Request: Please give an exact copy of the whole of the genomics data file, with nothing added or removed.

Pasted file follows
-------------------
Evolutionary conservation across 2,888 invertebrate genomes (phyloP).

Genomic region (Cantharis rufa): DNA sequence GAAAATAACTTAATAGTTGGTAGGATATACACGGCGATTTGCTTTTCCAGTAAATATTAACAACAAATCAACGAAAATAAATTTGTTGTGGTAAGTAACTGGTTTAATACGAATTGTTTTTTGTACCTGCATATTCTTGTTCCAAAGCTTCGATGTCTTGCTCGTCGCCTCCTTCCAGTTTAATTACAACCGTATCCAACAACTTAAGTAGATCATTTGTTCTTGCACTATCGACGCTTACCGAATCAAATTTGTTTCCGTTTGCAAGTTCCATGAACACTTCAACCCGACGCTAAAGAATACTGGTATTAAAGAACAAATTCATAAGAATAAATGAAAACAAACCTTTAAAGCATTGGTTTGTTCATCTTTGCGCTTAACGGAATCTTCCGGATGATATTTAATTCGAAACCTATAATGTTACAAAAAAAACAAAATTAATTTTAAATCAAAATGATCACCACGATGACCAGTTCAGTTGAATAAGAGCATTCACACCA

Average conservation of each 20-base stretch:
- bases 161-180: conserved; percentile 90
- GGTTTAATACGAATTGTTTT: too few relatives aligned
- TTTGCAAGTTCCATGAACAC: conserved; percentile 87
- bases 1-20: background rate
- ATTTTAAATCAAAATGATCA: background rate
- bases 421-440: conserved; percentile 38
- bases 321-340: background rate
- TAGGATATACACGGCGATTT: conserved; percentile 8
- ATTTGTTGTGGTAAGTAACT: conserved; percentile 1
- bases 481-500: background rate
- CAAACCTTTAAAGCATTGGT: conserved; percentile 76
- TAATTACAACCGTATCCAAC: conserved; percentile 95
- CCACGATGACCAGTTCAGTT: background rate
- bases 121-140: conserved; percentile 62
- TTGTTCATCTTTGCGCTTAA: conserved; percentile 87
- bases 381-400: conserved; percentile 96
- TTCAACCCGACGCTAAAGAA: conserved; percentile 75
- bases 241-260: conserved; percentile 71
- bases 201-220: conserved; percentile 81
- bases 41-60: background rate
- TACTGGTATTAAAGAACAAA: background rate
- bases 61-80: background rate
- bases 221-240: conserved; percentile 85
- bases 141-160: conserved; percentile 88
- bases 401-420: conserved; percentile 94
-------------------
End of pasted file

Evolutionary conservation across 2,888 invertebrate genomes (phyloP).

Genomic region (Cantharis rufa): DNA sequence GAAAATAACTTAATAGTTGGTAGGATATACACGGCGATTTGCTTTTCCAGTAAATATTAACAACAAATCAACGAAAATAAATTTGTTGTGGTAAGTAACTGGTTTAATACGAATTGTTTTTTGTACCTGCATATTCTTGTTCCAAAGCTTCGATGTCTTGCTCGTCGCCTCCTTCCAGTTTAATTACAACCGTATCCAACAACTTAAGTAGATCATTTGTTCTTGCACTATCGACGCTTACCGAATCAAATTTGTTTCCGTTTGCAAGTTCCATGAACACTTCAACCCGACGCTAAAGAATACTGGTATTAAAGAACAAATTCATAAGAATAAATGAAAACAAACCTTTAAAGCATTGGTTTGTTCATCTTTGCGCTTAACGGAATCTTCCGGATGATATTTAATTCGAAACCTATAATGTTACAAAAAAAACAAAATTAATTTTAAATCAAAATGATCACCACGATGACCAGTTCAGTTGAATAAGAGCATTCACACCA

Average conservation of each 20-base stretch:
- bases 161-180: conserved; percentile 90
- GGTTTAATACGAATTGTTTT: too few relatives aligned
- TTTGCAAGTTCCATGAACAC: conserved; percentile 87
- bases 1-20: background rate
- ATTTTAAATCAAAATGATCA: background rate
- bases 421-440: conserved; percentile 38
- bases 321-340: background rate
- TAGGATATACACGGCGATTT: conserved; percentile 8
- ATTTGTTGTGGTAAGTAACT: conserved; percentile 1
- bases 481-500: background rate
- CAAACCTTTAAAGCATTGGT: conserved; percentile 76
- TAATTACAACCGTATCCAAC: conserved; percentile 95
- CCACGATGACCAGTTCAGTT: background rate
- bases 121-140: conserved; percentile 62
- TTGTTCATCTTTGCGCTTAA: conserved; percentile 87
- bases 381-400: conserved; percentile 96
- TTCAACCCGACGCTAAAGAA: conserved; percentile 75
- bases 241-260: conserved; percentile 71
- bases 201-220: conserved; percentile 81
- bases 41-60: background rate
- TACTGGTATTAAAGAACAAA: background rate
- bases 61-80: background rate
- bases 221-240: conserved; percentile 85
- bases 141-160: conserved; percentile 88
- bases 401-420: conserved; percentile 94